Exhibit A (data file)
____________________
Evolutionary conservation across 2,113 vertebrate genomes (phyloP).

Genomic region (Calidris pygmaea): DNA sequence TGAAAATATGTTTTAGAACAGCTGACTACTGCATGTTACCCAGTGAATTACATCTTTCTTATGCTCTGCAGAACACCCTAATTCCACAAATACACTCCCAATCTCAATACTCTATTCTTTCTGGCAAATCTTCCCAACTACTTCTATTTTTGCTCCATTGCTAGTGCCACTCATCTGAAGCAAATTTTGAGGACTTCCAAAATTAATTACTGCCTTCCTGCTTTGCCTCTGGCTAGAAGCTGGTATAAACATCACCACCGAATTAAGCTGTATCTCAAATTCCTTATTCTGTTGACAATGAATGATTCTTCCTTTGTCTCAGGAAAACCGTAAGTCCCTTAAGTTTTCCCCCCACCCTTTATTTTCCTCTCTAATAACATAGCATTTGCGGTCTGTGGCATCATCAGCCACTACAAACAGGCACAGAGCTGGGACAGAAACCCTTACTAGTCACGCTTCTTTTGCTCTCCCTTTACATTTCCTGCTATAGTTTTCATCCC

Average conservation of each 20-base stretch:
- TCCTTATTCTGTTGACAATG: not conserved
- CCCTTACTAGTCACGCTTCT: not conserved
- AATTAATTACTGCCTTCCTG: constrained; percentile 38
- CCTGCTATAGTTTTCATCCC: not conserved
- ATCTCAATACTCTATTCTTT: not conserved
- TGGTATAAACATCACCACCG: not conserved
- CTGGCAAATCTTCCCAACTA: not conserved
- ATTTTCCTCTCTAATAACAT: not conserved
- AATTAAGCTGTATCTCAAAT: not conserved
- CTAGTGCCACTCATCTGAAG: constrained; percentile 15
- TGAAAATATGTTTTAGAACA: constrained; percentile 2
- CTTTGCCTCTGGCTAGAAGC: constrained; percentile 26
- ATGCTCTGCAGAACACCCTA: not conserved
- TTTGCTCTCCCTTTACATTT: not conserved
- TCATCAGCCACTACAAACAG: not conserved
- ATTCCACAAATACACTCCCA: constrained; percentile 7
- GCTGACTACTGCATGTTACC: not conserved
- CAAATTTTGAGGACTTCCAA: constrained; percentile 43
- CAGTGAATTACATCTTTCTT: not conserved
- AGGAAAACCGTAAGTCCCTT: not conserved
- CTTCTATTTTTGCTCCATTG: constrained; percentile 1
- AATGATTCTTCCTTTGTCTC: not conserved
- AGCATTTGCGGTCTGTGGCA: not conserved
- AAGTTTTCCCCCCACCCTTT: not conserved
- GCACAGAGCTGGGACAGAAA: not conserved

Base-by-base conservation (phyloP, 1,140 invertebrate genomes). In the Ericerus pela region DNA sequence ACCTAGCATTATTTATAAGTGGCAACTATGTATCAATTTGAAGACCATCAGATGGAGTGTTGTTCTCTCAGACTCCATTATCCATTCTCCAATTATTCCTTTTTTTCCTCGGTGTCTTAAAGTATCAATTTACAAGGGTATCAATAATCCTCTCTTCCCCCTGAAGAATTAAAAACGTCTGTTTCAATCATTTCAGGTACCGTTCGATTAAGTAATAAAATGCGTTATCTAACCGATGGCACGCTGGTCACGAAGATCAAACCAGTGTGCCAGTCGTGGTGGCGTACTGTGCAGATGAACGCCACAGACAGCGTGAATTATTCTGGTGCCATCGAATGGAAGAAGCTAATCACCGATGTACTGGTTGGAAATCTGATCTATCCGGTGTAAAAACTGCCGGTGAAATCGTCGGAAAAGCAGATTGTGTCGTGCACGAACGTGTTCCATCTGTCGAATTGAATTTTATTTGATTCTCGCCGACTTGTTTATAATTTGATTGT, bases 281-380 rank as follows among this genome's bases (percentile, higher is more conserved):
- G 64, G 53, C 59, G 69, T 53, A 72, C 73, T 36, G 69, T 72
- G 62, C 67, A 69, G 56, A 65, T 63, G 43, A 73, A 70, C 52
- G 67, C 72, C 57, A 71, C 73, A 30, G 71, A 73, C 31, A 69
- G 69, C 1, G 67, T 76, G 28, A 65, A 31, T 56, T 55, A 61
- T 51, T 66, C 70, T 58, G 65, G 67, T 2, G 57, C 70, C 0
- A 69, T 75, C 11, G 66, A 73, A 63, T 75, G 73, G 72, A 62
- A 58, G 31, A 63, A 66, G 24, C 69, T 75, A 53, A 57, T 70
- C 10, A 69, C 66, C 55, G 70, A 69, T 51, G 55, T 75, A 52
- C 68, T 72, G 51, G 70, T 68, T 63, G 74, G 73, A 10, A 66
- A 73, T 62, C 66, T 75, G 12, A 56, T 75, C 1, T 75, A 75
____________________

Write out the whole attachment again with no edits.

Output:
Evolutionary conservation across 2,113 vertebrate genomes (phyloP).

Genomic region (Calidris pygmaea): DNA sequence TGAAAATATGTTTTAGAACAGCTGACTACTGCATGTTACCCAGTGAATTACATCTTTCTTATGCTCTGCAGAACACCCTAATTCCACAAATACACTCCCAATCTCAATACTCTATTCTTTCTGGCAAATCTTCCCAACTACTTCTATTTTTGCTCCATTGCTAGTGCCACTCATCTGAAGCAAATTTTGAGGACTTCCAAAATTAATTACTGCCTTCCTGCTTTGCCTCTGGCTAGAAGCTGGTATAAACATCACCACCGAATTAAGCTGTATCTCAAATTCCTTATTCTGTTGACAATGAATGATTCTTCCTTTGTCTCAGGAAAACCGTAAGTCCCTTAAGTTTTCCCCCCACCCTTTATTTTCCTCTCTAATAACATAGCATTTGCGGTCTGTGGCATCATCAGCCACTACAAACAGGCACAGAGCTGGGACAGAAACCCTTACTAGTCACGCTTCTTTTGCTCTCCCTTTACATTTCCTGCTATAGTTTTCATCCC

Average conservation of each 20-base stretch:
- TCCTTATTCTGTTGACAATG: not conserved
- CCCTTACTAGTCACGCTTCT: not conserved
- AATTAATTACTGCCTTCCTG: constrained; percentile 38
- CCTGCTATAGTTTTCATCCC: not conserved
- ATCTCAATACTCTATTCTTT: not conserved
- TGGTATAAACATCACCACCG: not conserved
- CTGGCAAATCTTCCCAACTA: not conserved
- ATTTTCCTCTCTAATAACAT: not conserved
- AATTAAGCTGTATCTCAAAT: not conserved
- CTAGTGCCACTCATCTGAAG: constrained; percentile 15
- TGAAAATATGTTTTAGAACA: constrained; percentile 2
- CTTTGCCTCTGGCTAGAAGC: constrained; percentile 26
- ATGCTCTGCAGAACACCCTA: not conserved
- TTTGCTCTCCCTTTACATTT: not conserved
- TCATCAGCCACTACAAACAG: not conserved
- ATTCCACAAATACACTCCCA: constrained; percentile 7
- GCTGACTACTGCATGTTACC: not conserved
- CAAATTTTGAGGACTTCCAA: constrained; percentile 43
- CAGTGAATTACATCTTTCTT: not conserved
- AGGAAAACCGTAAGTCCCTT: not conserved
- CTTCTATTTTTGCTCCATTG: constrained; percentile 1
- AATGATTCTTCCTTTGTCTC: not conserved
- AGCATTTGCGGTCTGTGGCA: not conserved
- AAGTTTTCCCCCCACCCTTT: not conserved
- GCACAGAGCTGGGACAGAAA: not conserved

Base-by-base conservation (phyloP, 1,140 invertebrate genomes). In the Ericerus pela region DNA sequence ACCTAGCATTATTTATAAGTGGCAACTATGTATCAATTTGAAGACCATCAGATGGAGTGTTGTTCTCTCAGACTCCATTATCCATTCTCCAATTATTCCTTTTTTTCCTCGGTGTCTTAAAGTATCAATTTACAAGGGTATCAATAATCCTCTCTTCCCCCTGAAGAATTAAAAACGTCTGTTTCAATCATTTCAGGTACCGTTCGATTAAGTAATAAAATGCGTTATCTAACCGATGGCACGCTGGTCACGAAGATCAAACCAGTGTGCCAGTCGTGGTGGCGTACTGTGCAGATGAACGCCACAGACAGCGTGAATTATTCTGGTGCCATCGAATGGAAGAAGCTAATCACCGATGTACTGGTTGGAAATCTGATCTATCCGGTGTAAAAACTGCCGGTGAAATCGTCGGAAAAGCAGATTGTGTCGTGCACGAACGTGTTCCATCTGTCGAATTGAATTTTATTTGATTCTCGCCGACTTGTTTATAATTTGATTGT, bases 281-380 rank as follows among this genome's bases (percentile, higher is more conserved):
- G 64, G 53, C 59, G 69, T 53, A 72, C 73, T 36, G 69, T 72
- G 62, C 67, A 69, G 56, A 65, T 63, G 43, A 73, A 70, C 52
- G 67, C 72, C 57, A 71, C 73, A 30, G 71, A 73, C 31, A 69
- G 69, C 1, G 67, T 76, G 28, A 65, A 31, T 56, T 55, A 61
- T 51, T 66, C 70, T 58, G 65, G 67, T 2, G 57, C 70, C 0
- A 69, T 75, C 11, G 66, A 73, A 63, T 75, G 73, G 72, A 62
- A 58, G 31, A 63, A 66, G 24, C 69, T 75, A 53, A 57, T 70
- C 10, A 69, C 66, C 55, G 70, A 69, T 51, G 55, T 75, A 52
- C 68, T 72, G 51, G 70, T 68, T 63, G 74, G 73, A 10, A 66
- A 73, T 62, C 66, T 75, G 12, A 56, T 75, C 1, T 75, A 75